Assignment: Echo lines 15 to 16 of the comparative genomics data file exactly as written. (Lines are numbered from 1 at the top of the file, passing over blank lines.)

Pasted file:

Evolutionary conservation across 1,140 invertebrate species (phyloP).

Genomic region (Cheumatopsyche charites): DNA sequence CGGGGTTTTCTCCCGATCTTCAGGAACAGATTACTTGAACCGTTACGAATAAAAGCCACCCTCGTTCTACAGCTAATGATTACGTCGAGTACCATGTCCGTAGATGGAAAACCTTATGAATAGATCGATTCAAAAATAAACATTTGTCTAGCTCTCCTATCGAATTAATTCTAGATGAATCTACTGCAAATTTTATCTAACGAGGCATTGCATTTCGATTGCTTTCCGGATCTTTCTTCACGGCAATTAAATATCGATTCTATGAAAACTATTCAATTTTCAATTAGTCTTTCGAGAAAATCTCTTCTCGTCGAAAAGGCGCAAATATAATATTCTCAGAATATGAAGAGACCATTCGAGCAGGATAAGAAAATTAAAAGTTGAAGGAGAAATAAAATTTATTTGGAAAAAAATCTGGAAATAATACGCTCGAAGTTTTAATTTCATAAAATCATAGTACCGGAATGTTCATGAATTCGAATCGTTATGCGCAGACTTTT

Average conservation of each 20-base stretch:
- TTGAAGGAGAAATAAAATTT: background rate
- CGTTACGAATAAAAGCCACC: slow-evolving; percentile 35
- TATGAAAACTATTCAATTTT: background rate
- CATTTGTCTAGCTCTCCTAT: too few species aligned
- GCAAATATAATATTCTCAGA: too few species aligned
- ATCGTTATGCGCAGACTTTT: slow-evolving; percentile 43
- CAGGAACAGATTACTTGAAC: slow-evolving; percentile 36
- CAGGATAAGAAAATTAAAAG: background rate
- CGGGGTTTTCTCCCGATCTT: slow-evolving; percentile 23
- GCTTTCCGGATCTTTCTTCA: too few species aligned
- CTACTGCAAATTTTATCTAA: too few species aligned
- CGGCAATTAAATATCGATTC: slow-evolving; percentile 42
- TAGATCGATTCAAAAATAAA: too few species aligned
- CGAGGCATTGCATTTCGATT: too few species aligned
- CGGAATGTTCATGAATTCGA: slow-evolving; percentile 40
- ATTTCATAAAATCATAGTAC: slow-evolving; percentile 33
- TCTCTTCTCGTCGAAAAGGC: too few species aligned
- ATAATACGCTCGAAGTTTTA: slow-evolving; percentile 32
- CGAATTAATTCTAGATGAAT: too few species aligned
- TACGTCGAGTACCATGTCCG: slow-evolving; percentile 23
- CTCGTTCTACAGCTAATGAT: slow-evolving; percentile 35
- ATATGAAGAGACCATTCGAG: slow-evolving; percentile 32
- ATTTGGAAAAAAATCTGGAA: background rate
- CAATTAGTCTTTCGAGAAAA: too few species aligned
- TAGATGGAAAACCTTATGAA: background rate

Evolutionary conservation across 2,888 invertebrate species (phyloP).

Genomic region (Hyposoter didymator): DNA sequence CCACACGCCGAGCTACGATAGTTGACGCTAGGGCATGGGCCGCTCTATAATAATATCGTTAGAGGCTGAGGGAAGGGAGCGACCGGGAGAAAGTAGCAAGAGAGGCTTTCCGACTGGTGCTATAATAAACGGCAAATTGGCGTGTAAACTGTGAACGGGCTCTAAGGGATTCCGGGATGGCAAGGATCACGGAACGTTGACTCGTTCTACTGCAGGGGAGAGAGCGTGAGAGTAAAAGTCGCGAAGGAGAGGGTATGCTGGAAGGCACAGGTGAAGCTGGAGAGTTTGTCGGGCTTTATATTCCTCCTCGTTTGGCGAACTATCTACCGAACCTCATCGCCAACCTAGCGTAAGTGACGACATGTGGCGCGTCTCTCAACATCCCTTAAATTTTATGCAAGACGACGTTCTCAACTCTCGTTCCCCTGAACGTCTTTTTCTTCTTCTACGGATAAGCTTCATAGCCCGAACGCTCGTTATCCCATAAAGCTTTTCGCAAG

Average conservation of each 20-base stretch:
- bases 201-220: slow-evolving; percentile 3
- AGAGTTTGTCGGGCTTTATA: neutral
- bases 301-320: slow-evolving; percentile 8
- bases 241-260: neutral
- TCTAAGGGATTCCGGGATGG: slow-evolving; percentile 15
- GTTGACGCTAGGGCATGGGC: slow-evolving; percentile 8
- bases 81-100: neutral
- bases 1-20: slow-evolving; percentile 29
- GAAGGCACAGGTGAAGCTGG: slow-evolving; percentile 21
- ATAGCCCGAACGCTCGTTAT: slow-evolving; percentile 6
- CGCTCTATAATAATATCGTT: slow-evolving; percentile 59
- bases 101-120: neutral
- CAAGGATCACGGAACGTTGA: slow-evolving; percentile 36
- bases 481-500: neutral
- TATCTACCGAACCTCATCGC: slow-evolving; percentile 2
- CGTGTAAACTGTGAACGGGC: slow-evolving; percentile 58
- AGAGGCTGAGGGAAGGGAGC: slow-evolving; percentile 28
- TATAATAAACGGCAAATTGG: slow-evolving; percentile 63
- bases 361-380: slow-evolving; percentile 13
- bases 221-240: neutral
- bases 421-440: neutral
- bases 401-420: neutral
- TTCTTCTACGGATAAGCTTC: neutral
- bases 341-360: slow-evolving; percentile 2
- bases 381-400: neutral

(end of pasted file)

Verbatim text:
- CGGCAATTAAATATCGATTC: slow-evolving; percentile 42
- TAGATCGATTCAAAAATAAA: too few species aligned